How Activision Killed The Golden Call Of Duty Goose

How Activision Killed The Golden Call Of Duty Goose

Played the new Call of Duty yet? Let me save you the trouble. It’s basically the action bits from a bunch of Bond films (not the good ones, mind) casually blended with the one-liners Die Hard rejected for being a ‘bit transparent’, all held together with some obvious plot devices. In other words, it sucks. And it’s the final evidence that the whole Call of Duty series has reached its sell-by date.

In case you’re not up-to-date on the whole Call of Duty thing, here’s the quick version: CoD 1, 2 and 3 were all WWII FPS games that were pretty decent. Call of Duty 4, also known as Call of Duty: Modern Warfare, was an epic modern-era shoot-’em-up that was notable for its awesome graphics, non-vomit-inducing storyline, and for including a character named ‘Soap’ who had a thick Scottish accent and punched people in the face a lot.

Tell me this guy isn’t an absolute dude.

Call of Duty: Modern Warfare was pretty seminal. It combined surprisingly realistic (and fun!) gameplay with hands-down the best multiplayer at the time, in the process redefining modern first-person shooters. But in the six years since, Call of Duty has fallen somewhat by the wayside.

The follow-up to Modern Warfare was World at War, a passable return to the franchise’s original WWII roots. The problems started with Modern Warfare II, the direct follow-up to the insanely profitable Modern Warfare. Only, it wasn’t really a follow-up. Rather, the same characters and gameplay were thrown into a vaguely-reworded script that substituted good writing for over-the-top visuals and basically-unending cutscenes. The multiplayer in particular was impressive for its lack of new features and blatant commercialisation — user-created maps were restricted, forcing gamers down the path of painfully expensive downloadable content. Where reviewers were calling Modern Warfare ”solid gold”, Modern Warfare II got labelled “limited”.

Snowmobiles, essential to any first-person shooter.

Then, in a desperate bid to keep things a little fresh, Activision came up with Call of Duty: Black Ops. Set in the Cold War — a first for the Call of Duty series — Black Ops was developed by Treyarch, a different studio than the Modern Warfare devs, who hail from Infinity Ward. Although the storyline was better written than the nausea-inducing efforts of MW2, the game was a little buggy, but generally well received.

The final instalment in the Modern Warfare trilogy came next: Modern Warfare 3. If MW2 was a poor effort to capitalise on Modern Warfare‘s success, then Modern Warfare 3 was just taking the piss. Although the technical chops of the game are without doubt, it’s just MW2 with a map pack, leading even the Guardian to label it “the most hated game on the web“.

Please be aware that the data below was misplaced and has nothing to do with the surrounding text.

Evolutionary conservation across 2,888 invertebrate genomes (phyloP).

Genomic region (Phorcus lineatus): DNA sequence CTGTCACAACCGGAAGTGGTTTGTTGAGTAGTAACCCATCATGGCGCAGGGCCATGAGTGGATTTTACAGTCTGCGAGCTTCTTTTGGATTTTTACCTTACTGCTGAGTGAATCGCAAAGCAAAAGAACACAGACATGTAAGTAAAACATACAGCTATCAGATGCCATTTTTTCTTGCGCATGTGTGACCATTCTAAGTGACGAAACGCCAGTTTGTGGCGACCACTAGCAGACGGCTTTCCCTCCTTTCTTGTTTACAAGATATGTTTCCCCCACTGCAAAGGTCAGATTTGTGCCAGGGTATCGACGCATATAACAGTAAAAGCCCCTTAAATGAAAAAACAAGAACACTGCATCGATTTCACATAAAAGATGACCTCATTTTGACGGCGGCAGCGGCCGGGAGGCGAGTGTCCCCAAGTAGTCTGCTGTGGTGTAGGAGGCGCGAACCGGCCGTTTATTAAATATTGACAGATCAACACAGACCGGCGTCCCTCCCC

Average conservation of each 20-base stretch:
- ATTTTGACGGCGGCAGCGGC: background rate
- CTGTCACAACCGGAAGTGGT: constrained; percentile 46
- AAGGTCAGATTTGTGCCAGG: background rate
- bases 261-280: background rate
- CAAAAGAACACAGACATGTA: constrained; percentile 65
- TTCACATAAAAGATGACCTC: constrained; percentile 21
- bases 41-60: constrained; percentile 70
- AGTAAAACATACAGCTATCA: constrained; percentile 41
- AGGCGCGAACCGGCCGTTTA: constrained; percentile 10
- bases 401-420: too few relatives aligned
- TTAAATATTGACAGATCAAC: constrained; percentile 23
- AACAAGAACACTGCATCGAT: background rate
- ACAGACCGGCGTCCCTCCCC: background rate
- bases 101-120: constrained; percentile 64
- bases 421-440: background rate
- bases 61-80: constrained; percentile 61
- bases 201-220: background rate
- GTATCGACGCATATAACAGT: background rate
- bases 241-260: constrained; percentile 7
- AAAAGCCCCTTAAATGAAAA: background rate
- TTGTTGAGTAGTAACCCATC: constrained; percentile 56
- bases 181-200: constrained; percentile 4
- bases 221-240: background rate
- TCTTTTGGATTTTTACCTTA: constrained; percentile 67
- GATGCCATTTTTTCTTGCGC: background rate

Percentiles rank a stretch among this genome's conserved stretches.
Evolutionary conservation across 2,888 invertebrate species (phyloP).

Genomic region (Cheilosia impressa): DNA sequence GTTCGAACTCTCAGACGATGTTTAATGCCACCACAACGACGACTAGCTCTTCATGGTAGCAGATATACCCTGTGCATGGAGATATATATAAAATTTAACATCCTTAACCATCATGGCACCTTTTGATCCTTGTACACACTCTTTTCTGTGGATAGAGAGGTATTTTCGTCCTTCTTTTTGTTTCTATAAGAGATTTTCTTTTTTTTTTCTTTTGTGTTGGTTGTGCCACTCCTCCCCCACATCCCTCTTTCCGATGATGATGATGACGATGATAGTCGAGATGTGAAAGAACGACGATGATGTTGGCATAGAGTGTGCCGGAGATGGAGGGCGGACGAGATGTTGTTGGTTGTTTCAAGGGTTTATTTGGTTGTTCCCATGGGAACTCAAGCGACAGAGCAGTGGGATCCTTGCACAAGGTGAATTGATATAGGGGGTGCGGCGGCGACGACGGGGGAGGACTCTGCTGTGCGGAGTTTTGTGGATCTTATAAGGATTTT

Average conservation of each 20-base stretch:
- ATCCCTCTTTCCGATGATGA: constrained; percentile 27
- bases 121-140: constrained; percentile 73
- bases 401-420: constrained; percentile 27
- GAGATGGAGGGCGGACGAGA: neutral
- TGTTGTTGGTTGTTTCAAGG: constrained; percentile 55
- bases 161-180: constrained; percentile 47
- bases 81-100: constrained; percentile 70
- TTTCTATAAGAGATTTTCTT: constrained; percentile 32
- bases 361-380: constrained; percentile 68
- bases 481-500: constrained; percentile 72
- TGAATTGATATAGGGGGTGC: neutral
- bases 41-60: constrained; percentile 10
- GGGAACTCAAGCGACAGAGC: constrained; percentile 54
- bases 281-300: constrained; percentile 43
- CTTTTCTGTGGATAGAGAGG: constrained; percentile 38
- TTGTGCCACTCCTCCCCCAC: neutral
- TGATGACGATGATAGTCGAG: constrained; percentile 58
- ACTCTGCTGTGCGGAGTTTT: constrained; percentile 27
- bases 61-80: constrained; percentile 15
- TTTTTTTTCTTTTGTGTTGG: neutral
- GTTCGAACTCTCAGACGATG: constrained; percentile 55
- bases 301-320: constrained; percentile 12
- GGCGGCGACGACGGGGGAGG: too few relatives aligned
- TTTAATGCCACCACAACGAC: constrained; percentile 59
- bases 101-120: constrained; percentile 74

Black Ops 2, set a little in the future, came and went; but most were waiting for the latest instalment in the Modern Warfare trilogy. Now, obviously, Activision realised by this point that there was no hope of releasing a MW4, as they didn’t want a horde of angry gamers outside their HQ with actual pitchforks. Rather, a new storyline was invented — Ghosts, the game that launched this week to much internet fanfare.

Sadly, Ghosts is ultimately terrible. The single-player feels woefully like Activision paying lip-service to the notion of a single-player campaign — very short, a total rail shooter where all the plots are nicked from blockbuster movies or previous CoD instalments. There’s a bit where the bad guy is plucked from a moving plane, totally lifted from The Dark Knight Rises; a space-station shootout that screams Moonraker; and an oil-rig platform takedown that’s basically a re-jig of Modern Warfare 2. Worse, they’ve completely re-used a cutscene from Modern Warfare 2 as demonstrated in the above video, with the sort of laziness that comes only from extreme complacency.

Even the multiplayer, which is really what everyone buys CoD for, reeks of boredom in Ghosts. Aside from the standard game modes, the only real innovations here are the ‘Infected’ zombie-style gameplay — a shameless Halo copy — and a four-player Extinction game, which is a superb mod of Black Ops‘ zombie mode, but only has one map, limiting the amount of time you can spend playing it before you have to go find more beer.

Ghosts, then, is a depressing summary of where Call of Duty is set to go. Rather than using the opportunity of a new storyline and new consoles to completely re-invent things, Activision has rummaged around in the spare parts bin (and not just their own spare parts bin) to cobble together a game in time for launch. Yes, people will buy and play Ghosts, but not quite as many as the previous Call of Duty titles — and, dare I say, not quite as many as Battlefield 4.

What Activision’s done, then, is demonstrated exactly how you can take an industry-leading cash cow, and flog the poor thing into the ground.


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